Glorying in the Lord
1 Corinthians 1:31
That, according as it is written, He that glories, let him glory in the Lord.

The one condition of spiritual blessing, upon which Scripture universally insists, is humility. The lowly are assured of acceptance, and the proud and self confident are condemned to rejection. The terms of Christianity correspond with the teaching of the Old Testament; for it is to the poor in spirit and to the meek, to the child like in character and disposition, that the blessings of the new covenant are assigned. The same spirit which is a means of obtaining the blessings of Christianity is distinctive of those who possess these blessings. They have received all they enjoy from the free grace of God, and it is their delight to abase themselves and to exalt him from whom they have derived their spiritual privileges and prospects. They may glory, but it is not in anything which is their own; it is in him of whom and to whom are all things.


1. In their own possessions anal powers. There is a natural tendency to think highly of self, and to depreciate our fellow men and their gifts, and to forget our God the Giver of all. But the very fact that we are Christians is conclusive against the lawfulness of such moral habits. God has made us; Christ has redeemed us, and we are not our own.

2. In the gifts of God's providence. To boast of wealth, or nationality, or family, is to overlook the great question, "What hast thou that thou didst not receive?"

3. In their privileges. This the Jews were constantly in the habit of doing; they boasted that they were Abraham's children, and Moses' disciples, etc. If highly favoured by Christian privilege, let Christ's people be upon their watch lest they claim credit for what they owe to the free grace of God.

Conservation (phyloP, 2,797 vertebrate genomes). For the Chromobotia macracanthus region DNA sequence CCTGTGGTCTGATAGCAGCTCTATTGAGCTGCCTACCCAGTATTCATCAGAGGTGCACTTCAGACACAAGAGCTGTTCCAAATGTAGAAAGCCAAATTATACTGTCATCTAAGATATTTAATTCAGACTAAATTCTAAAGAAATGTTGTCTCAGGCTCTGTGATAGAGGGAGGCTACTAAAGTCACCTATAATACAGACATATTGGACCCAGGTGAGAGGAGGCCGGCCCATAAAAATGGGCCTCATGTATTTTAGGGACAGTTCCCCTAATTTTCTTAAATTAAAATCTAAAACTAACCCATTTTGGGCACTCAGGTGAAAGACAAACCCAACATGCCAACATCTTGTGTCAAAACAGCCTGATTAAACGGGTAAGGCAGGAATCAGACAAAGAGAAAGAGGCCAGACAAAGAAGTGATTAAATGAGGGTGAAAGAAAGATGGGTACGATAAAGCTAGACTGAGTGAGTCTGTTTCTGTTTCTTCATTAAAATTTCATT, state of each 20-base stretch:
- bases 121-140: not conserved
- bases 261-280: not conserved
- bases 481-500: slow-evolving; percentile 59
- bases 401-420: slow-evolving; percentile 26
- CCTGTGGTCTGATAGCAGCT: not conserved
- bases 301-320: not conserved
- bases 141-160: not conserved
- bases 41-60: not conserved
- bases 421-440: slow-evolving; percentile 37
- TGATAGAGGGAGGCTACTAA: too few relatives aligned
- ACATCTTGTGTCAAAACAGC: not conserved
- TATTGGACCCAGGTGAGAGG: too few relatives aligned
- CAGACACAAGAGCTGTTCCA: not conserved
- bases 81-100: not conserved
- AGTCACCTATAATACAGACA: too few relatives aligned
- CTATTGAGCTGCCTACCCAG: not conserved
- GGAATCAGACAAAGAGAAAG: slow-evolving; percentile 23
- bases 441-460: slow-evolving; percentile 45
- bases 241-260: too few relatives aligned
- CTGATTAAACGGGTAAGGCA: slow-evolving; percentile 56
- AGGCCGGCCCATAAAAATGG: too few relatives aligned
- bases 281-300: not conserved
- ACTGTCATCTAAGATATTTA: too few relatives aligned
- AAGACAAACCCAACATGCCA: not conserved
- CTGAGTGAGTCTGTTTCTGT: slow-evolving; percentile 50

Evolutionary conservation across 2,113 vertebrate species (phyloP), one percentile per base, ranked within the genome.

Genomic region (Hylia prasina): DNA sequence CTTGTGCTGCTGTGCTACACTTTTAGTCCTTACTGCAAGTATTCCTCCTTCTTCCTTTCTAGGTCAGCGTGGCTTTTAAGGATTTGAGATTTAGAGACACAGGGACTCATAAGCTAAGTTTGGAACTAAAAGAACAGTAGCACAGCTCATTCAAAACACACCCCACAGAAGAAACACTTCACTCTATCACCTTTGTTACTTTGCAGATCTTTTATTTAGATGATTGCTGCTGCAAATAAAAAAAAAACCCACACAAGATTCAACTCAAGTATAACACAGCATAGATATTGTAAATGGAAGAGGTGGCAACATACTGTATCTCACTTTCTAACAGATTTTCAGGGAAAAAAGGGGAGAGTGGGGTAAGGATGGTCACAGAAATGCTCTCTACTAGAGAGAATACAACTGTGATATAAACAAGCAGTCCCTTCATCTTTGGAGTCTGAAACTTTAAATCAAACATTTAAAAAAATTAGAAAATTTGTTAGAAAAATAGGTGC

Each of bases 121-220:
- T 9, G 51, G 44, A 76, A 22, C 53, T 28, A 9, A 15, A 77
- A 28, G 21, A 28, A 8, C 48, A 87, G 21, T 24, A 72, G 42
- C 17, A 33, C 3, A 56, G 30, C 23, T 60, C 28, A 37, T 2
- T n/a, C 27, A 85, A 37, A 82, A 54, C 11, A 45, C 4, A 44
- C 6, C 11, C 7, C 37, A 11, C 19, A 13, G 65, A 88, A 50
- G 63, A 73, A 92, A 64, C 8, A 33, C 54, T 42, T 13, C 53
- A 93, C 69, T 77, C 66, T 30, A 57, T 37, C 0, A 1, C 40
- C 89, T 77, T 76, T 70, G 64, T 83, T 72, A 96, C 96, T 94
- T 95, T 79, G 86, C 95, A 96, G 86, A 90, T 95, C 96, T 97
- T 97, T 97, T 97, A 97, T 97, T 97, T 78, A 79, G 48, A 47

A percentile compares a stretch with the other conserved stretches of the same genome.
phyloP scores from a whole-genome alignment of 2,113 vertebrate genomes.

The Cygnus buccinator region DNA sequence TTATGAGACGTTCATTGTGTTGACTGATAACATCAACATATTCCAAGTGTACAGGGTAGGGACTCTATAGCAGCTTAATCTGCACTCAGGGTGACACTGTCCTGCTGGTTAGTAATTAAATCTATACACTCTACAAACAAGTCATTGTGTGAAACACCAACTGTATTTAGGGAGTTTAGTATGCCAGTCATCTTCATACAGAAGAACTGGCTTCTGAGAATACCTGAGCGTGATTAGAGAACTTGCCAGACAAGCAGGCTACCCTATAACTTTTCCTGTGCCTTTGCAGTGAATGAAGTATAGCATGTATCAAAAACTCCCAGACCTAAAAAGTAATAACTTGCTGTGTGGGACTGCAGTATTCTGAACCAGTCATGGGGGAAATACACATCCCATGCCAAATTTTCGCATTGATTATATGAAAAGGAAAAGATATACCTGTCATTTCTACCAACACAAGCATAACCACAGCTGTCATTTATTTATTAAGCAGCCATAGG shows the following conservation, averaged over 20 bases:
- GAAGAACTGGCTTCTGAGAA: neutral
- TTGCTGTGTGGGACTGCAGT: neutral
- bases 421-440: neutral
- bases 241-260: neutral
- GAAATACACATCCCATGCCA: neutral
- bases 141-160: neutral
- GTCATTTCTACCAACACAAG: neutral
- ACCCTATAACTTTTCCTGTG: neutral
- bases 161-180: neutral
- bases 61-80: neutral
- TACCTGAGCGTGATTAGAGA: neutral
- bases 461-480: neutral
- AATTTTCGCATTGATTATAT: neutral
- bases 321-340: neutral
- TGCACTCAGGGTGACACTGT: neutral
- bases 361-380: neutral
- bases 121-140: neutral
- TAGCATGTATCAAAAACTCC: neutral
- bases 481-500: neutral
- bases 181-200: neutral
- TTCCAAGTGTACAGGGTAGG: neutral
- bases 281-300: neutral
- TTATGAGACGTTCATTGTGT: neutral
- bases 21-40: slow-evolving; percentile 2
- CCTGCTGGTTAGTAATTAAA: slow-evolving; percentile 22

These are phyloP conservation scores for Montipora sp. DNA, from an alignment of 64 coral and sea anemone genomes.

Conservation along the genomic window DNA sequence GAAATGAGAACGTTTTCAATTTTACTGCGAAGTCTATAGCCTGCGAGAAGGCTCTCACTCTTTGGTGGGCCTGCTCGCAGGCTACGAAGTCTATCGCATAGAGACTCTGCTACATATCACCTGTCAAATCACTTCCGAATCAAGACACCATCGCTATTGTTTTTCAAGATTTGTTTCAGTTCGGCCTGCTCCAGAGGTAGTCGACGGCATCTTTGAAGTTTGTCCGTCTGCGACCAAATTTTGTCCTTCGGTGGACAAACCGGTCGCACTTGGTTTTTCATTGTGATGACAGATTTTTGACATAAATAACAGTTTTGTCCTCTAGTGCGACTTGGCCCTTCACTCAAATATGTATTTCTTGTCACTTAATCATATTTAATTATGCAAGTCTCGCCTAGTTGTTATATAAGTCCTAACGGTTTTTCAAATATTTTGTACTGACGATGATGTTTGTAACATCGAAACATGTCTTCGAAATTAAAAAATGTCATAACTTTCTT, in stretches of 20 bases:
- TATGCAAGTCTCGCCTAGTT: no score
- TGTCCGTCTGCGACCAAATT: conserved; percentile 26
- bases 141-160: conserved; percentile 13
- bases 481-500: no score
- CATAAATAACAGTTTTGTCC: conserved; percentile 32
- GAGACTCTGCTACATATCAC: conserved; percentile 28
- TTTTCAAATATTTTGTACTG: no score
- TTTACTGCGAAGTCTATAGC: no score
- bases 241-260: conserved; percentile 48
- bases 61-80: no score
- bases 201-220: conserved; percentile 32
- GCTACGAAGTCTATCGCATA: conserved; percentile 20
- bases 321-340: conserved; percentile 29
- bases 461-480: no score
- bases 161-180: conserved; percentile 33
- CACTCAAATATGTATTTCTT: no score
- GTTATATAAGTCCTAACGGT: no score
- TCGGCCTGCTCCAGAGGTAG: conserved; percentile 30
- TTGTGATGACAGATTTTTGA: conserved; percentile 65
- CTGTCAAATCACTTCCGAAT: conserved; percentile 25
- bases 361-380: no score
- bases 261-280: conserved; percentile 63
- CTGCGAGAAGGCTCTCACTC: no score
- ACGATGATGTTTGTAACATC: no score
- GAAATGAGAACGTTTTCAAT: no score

4. In their attainments. The Corinthians seem to have been in special danger of falling into this snare. Human learning and philosophy may very possibly become an occasion of stumbling and reproach.

5. In their virtues. This was the Pharisaic spirit, and should be checked by the remembrance that "we are unprofitable servants."


1. This is a just and reasonable habit. Reflection assures every true and spiritual Christian that he is indebted to the mercy of God in Christ, first for his redemption from sin, and then for every grace, all help, all counsel, all comfort, through which he is what he is. Therefore in the Author of salvation and life he is bound to rejoice.

2. This is a profitable habit. To glory in the Lord is a sure preservative against ingratitude and murmuring, and will help in maintaining a cheerful and happy tone and temper of mind. It is, moreover, an evident and beautiful preparation for the employments of heaven.

3. This is a habit for which we have the apostolic example and precedent. It was the habit of Paul's mind to glory, not in man, but in God. He could glory in his own infirmities; he could glory in the blessing God bestowed upon his labours, though then he "became a fool in glorying." But this was the prevailing sentiment of his spirit: "God forbid that I should glory, save in the cross of Christ Jesus my Lord!" - T.

Parallel Verses
KJV: That, according as it is written, He that glorieth, let him glory in the Lord.

WEB: that, according as it is written, "He who boasts, let him boast in the Lord."

Glorying in the Lord
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